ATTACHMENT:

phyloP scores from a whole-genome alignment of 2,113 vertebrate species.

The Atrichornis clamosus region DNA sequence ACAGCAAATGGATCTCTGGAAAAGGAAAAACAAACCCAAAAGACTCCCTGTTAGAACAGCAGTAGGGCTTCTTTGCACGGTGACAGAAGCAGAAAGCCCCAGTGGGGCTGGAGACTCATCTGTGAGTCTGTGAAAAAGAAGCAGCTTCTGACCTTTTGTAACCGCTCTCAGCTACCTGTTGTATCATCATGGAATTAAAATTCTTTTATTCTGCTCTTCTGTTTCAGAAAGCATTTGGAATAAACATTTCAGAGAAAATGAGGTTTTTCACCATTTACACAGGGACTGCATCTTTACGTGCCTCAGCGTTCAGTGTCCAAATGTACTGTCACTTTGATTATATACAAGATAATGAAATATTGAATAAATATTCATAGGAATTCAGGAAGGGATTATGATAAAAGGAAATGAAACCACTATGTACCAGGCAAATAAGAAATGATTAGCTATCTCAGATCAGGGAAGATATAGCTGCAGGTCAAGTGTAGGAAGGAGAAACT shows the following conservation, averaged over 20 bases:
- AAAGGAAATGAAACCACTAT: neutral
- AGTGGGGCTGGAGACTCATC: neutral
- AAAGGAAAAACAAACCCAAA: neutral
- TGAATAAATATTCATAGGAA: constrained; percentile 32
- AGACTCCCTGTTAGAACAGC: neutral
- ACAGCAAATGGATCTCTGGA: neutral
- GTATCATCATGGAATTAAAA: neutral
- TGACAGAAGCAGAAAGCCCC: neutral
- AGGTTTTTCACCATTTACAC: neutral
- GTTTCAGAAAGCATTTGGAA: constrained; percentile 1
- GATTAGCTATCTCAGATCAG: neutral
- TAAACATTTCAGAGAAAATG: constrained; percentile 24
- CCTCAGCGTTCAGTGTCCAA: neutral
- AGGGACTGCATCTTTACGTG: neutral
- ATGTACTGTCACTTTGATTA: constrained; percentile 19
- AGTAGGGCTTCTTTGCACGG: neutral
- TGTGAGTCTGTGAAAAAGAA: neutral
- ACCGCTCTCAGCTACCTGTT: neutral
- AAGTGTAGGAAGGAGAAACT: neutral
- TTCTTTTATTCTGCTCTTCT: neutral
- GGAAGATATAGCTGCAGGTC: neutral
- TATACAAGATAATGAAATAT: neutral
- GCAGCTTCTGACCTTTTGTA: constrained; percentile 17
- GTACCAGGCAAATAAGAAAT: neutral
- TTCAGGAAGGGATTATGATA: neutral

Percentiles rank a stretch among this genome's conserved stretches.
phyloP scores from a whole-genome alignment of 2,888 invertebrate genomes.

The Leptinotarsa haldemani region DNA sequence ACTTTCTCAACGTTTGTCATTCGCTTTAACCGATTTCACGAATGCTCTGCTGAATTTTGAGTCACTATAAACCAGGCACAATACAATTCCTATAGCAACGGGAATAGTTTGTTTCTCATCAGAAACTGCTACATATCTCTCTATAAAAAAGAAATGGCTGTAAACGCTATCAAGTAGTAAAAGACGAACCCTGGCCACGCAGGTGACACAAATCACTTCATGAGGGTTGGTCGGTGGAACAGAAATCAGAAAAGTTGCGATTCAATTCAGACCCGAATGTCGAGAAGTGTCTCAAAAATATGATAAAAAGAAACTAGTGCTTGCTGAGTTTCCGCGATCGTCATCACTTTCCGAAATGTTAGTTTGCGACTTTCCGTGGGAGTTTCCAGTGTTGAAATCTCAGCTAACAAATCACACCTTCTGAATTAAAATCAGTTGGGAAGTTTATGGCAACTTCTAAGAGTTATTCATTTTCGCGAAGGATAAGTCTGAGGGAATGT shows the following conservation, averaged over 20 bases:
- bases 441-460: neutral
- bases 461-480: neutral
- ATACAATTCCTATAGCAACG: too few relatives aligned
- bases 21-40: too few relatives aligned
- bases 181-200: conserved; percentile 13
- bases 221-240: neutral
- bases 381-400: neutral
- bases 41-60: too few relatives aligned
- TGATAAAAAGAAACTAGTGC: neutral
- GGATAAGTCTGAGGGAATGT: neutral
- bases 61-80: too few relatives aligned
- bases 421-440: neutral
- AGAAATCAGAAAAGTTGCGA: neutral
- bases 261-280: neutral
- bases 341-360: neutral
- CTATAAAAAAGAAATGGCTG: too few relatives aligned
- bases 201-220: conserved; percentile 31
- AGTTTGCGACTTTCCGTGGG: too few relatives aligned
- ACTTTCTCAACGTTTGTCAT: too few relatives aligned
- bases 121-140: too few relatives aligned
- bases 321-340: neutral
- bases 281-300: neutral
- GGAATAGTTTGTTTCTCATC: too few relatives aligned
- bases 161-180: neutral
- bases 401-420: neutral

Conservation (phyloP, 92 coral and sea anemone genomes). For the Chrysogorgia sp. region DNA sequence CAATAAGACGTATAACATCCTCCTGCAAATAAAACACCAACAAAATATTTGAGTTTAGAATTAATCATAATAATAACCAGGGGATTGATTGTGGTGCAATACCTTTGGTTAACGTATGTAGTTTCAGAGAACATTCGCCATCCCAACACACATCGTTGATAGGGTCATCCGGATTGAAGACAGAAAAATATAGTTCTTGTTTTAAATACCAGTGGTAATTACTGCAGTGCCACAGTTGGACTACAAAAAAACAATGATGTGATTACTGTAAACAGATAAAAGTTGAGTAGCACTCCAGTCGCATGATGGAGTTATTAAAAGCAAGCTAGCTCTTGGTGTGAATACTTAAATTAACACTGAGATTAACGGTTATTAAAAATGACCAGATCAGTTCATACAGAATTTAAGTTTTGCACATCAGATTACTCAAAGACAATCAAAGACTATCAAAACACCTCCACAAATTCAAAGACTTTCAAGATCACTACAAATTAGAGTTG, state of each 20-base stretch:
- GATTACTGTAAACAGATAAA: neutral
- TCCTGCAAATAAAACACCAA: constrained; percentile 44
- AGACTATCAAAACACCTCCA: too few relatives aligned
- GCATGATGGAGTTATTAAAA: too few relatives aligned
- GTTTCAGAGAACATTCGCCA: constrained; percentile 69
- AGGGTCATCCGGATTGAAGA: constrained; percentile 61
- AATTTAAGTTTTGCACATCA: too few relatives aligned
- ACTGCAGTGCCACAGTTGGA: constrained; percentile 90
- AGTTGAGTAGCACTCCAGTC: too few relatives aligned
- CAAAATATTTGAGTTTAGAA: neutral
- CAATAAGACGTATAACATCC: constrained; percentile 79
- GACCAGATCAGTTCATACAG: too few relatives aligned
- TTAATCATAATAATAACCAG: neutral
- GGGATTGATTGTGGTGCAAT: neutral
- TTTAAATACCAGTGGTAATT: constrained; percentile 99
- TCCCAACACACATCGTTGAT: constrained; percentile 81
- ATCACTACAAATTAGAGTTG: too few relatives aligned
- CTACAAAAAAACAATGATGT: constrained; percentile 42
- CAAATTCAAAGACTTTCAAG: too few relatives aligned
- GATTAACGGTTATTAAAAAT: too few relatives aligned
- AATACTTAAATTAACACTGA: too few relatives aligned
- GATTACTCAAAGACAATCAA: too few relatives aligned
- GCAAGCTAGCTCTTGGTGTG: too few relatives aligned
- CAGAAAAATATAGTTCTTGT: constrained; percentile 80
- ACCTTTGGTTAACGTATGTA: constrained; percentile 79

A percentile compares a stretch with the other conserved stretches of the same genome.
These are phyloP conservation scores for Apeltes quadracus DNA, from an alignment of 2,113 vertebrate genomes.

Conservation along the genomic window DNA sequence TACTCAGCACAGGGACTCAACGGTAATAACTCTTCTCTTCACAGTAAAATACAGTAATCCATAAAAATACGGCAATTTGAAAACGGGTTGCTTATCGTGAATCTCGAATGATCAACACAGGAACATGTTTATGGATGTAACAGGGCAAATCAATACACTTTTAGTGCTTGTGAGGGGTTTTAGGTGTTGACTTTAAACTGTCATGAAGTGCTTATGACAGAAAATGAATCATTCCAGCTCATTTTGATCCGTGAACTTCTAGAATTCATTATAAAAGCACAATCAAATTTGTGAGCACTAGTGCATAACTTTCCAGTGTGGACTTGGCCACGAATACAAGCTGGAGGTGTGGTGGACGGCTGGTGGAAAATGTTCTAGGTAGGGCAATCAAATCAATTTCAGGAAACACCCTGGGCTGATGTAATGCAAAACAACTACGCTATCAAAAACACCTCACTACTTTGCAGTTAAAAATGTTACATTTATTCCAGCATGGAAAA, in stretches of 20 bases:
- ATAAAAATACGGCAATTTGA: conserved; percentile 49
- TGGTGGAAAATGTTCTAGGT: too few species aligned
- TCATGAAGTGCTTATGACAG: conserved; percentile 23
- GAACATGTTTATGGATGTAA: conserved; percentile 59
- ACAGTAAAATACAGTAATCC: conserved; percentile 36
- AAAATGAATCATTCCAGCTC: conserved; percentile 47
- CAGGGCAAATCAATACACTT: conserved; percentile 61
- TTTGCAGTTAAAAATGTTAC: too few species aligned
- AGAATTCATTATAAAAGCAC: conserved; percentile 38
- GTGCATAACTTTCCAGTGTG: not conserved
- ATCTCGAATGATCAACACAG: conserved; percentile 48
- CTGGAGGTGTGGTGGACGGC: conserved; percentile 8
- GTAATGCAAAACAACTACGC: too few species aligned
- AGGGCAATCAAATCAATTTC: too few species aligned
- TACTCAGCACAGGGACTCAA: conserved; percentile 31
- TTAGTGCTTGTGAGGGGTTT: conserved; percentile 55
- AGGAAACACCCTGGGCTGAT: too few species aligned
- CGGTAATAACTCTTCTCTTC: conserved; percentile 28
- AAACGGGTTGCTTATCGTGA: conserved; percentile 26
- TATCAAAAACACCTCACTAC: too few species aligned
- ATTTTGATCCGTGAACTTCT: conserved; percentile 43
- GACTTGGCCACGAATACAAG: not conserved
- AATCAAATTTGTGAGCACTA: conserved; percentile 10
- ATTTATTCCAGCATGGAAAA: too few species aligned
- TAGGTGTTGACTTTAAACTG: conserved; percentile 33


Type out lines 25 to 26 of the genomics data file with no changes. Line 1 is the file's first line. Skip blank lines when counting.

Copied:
- GCAGCTTCTGACCTTTTGTA: constrained; percentile 17
- GTACCAGGCAAATAAGAAAT: neutral